State of the State: Education
Tony Frank, who became the 14th president of Colorado State University in June, oversees a campus that includes 25,000 students, 1,400 faculty, 6,500 additional employees and a budget that tops $800 million. ColoradoBiz recently sat down with Frank at CSU's Denver office to discuss funding for higher education.
Q. You've had a philosophical difference with your predecessor, Larry Penley. How do you view the university nationally in terms of fundraising?
A. While I think CSU is very important to the state of Colorado, roughly 20 percent of our enrollment comes from out-of-state students. Graduate programs from across the country are always strongly international. I have no difference of opinion with Larry on that.
Larry believed that there was a good opportunity to get investment capital to come into research universities, essentially as an R&D engine, that venture capital would come in and invest in these ideas broadly and that would be a way to increase funds for this institution. I think we can shorten the pipeline. But I'm not so convinced that will generate a large revenue stream that will help support the institution.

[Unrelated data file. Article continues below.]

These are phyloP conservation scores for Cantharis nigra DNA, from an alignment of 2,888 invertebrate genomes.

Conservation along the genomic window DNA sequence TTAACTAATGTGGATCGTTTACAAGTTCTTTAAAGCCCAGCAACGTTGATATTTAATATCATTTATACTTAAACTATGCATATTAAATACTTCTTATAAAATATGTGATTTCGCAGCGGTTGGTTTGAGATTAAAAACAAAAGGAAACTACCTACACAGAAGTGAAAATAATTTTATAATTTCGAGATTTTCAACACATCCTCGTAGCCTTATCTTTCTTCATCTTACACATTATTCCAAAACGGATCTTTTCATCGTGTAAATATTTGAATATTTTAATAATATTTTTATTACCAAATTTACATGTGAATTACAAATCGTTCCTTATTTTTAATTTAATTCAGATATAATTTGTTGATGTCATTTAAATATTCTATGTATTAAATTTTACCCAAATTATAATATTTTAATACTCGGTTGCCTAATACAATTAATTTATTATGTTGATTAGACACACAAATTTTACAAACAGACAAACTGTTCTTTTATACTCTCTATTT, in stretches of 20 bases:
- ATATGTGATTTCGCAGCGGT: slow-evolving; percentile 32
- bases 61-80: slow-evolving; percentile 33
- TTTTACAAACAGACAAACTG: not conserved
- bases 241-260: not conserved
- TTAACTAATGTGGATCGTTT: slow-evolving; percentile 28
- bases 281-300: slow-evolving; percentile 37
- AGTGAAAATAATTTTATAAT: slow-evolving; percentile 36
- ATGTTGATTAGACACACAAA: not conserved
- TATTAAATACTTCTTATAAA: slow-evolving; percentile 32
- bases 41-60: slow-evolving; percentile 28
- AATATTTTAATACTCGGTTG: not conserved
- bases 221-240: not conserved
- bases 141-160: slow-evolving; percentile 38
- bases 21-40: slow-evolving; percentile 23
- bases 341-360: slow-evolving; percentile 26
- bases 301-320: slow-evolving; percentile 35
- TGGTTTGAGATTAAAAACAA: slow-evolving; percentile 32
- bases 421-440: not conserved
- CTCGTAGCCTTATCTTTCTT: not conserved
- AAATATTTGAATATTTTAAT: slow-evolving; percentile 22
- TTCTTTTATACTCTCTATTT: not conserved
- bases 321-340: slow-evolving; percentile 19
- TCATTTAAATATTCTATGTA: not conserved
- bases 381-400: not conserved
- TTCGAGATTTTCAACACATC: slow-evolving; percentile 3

Q. What should happen outside the tuition revenue stream?
A. We can sit here and say our tuition is still less expensive than tuition at comparable institutions. In fact, there's some room for tuition to go up. However, at the same time, it's true that tuition has been going up at a much greater rate than inflation, and there is cause for worry about what impact that will have on people seeking education access.
What's actually happened isn't that the cost of education has spiraled out of control ... but we've switched the way the cost is paid for from taxes to the idea that education is an individual consumer commodity. That's a discussion that has incredibly important policy implications - state policy, national policy - and it's one that we've been having silently.
Q. What's going at CSU at the intersection of new energy and research initiatives?
A. For research in general at the university it's a very good time. We set another record for research funding ($312 million for fiscal 2009). Our research proposals for the first time topped $1 billion. A portion of that is in the energy area, and it spans the entire sector. There are people doing good research with wind, solar, biofuels and energy conversion.
- Edited for space and clarity by Mike Cote